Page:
Since the sixties, palaeopalynology has been experiencing a spectacular growth. Already by the end of 1966, Kremp (in Lentin et alii, 1996) had calculated that about 330 new articles on palynology were published each year in more than 200 journals, and about 4200 had already been published. In a paper published during the 90's, Jansonius and McGregor (1996) made an estimation of the number of palynological papers published each year. Although they noted that data are incomplete, around 400 new articles are published annually. Because of this, palynology is a victim of the abundance of published information, which has created taxonomic chaos in some palynological groups. In addition, numerous palynomorphs have been published invalidly, some with redundant names. Several taxa have been described in publications with a limited distribution in other countries or in languages not accessible to most palynologists. Therefore, palynologists were soon convinced that an urgent need existed to create catalogues, or large datasets to manage this mountain of data. The first of these were in a paper format but it rapidly became clear that the solution to the management of palynological data is the use of personal computers. The better known applications for this purpose, like PALYNODATA, DinoSys, etc. are briefly described in Lentin et alii (1996), but there are other projects: for the Palaeozoic, Phytopal for acritarchs and Chitinovosp for Chitinozoans.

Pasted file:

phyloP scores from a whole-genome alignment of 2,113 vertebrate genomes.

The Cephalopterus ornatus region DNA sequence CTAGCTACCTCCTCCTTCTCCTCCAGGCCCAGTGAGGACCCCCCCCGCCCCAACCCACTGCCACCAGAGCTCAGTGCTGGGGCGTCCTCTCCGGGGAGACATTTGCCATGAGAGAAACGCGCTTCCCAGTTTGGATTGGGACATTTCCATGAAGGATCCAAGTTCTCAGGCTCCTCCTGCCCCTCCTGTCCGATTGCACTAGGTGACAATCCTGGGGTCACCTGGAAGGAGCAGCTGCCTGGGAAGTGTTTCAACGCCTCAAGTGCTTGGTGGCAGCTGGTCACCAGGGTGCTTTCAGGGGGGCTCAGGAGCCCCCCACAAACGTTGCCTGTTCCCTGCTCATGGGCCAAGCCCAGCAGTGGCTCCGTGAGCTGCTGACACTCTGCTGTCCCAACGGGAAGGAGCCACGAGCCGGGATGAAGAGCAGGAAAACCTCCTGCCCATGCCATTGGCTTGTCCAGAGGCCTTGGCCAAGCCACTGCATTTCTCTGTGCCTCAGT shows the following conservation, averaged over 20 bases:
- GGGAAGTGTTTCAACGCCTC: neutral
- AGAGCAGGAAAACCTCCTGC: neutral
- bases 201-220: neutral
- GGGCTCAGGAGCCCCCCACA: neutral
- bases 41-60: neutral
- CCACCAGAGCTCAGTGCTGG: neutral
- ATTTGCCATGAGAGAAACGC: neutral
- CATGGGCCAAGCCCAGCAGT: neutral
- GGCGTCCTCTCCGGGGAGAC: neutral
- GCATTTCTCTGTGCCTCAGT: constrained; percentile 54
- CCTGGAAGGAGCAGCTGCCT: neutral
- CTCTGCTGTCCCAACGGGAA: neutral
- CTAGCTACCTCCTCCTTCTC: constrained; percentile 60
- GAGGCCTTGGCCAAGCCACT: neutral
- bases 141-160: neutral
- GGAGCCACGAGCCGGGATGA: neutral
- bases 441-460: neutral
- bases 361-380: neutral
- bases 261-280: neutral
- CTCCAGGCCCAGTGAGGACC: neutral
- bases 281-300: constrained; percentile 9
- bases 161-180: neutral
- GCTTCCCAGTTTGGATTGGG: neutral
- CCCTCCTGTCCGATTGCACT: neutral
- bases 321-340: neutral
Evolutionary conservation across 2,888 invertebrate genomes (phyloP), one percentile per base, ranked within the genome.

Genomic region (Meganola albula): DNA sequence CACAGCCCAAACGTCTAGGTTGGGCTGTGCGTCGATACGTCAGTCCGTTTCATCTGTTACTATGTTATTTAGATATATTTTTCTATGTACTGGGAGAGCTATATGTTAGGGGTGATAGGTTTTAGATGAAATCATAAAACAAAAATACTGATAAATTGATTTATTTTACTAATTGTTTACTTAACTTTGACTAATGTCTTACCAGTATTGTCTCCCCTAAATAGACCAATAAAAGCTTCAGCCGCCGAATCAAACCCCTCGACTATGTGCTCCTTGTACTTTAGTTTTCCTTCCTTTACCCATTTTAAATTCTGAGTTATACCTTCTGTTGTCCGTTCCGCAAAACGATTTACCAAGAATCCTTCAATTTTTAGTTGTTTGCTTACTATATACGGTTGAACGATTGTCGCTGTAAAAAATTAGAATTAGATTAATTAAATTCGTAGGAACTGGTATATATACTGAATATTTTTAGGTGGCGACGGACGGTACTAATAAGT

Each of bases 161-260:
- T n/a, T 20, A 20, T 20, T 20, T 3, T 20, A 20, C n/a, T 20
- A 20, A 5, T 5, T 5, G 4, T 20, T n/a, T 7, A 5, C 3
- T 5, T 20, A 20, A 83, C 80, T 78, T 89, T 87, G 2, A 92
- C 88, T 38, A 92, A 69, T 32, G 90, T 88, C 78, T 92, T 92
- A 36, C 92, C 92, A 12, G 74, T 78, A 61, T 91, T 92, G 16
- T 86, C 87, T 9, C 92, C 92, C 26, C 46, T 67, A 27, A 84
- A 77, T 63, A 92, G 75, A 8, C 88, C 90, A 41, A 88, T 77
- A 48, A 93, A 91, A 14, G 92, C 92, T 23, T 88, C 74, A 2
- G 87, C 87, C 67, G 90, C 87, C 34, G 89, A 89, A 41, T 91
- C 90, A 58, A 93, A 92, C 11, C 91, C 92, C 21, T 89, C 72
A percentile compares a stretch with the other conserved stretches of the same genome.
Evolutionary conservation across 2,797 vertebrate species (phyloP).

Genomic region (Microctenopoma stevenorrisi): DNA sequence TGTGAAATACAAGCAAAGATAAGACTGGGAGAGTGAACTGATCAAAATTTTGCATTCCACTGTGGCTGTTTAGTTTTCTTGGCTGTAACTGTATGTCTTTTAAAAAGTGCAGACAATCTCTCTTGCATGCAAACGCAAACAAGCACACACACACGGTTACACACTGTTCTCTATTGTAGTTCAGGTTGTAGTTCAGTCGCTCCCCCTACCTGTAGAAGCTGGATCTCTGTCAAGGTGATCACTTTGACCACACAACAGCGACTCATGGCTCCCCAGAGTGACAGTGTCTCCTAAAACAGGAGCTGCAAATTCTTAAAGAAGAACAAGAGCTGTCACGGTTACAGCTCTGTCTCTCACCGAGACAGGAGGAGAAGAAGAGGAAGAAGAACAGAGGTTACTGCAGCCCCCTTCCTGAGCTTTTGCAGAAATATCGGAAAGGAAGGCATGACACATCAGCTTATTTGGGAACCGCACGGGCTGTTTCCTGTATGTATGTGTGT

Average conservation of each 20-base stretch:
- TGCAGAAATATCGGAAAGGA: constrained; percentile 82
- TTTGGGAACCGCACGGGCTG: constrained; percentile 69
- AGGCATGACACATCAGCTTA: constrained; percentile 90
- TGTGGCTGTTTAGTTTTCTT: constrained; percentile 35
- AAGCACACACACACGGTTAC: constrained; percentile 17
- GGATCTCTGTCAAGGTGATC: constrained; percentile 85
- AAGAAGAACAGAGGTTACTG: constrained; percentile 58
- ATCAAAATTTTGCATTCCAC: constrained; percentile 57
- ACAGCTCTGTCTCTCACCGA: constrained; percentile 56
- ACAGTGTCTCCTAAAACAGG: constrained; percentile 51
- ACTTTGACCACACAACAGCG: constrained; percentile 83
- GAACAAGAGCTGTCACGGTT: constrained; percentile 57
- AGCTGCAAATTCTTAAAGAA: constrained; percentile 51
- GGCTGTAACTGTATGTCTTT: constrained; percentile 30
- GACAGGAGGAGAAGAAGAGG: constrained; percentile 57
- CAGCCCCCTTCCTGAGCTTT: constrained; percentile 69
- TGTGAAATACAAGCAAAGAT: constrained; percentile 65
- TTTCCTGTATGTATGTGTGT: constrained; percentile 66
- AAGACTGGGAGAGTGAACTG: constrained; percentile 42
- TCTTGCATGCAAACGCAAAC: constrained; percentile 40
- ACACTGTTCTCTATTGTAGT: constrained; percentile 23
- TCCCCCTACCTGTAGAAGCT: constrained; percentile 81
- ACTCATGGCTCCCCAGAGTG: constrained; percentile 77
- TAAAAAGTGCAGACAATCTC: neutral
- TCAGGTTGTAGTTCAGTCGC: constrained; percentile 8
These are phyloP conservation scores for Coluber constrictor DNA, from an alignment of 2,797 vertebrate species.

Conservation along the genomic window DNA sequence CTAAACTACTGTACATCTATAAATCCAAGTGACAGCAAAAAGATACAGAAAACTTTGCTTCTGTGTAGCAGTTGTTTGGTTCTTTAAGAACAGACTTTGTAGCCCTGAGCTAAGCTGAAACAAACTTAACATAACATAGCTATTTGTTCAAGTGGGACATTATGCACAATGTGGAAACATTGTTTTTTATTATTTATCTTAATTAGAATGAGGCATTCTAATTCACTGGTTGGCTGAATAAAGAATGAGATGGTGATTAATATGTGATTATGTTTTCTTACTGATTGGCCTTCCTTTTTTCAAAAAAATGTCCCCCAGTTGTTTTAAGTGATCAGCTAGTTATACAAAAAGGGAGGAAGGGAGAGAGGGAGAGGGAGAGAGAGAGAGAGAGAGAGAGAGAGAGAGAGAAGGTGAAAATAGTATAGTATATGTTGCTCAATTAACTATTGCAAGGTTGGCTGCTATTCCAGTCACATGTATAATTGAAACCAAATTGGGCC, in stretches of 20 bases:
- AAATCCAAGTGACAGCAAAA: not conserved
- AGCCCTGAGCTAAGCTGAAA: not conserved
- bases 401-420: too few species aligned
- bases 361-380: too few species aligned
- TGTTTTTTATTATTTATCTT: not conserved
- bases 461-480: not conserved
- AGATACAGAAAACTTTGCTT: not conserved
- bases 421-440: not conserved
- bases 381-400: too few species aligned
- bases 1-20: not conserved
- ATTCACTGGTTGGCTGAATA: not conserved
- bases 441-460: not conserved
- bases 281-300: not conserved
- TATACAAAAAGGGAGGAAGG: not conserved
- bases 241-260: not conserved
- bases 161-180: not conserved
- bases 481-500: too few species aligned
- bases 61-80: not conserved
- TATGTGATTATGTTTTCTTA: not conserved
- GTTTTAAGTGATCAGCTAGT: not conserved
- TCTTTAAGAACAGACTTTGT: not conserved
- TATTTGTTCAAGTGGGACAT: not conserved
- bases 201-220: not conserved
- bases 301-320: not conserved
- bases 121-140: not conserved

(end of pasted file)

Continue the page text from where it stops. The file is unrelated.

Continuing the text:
The MediaWiki technology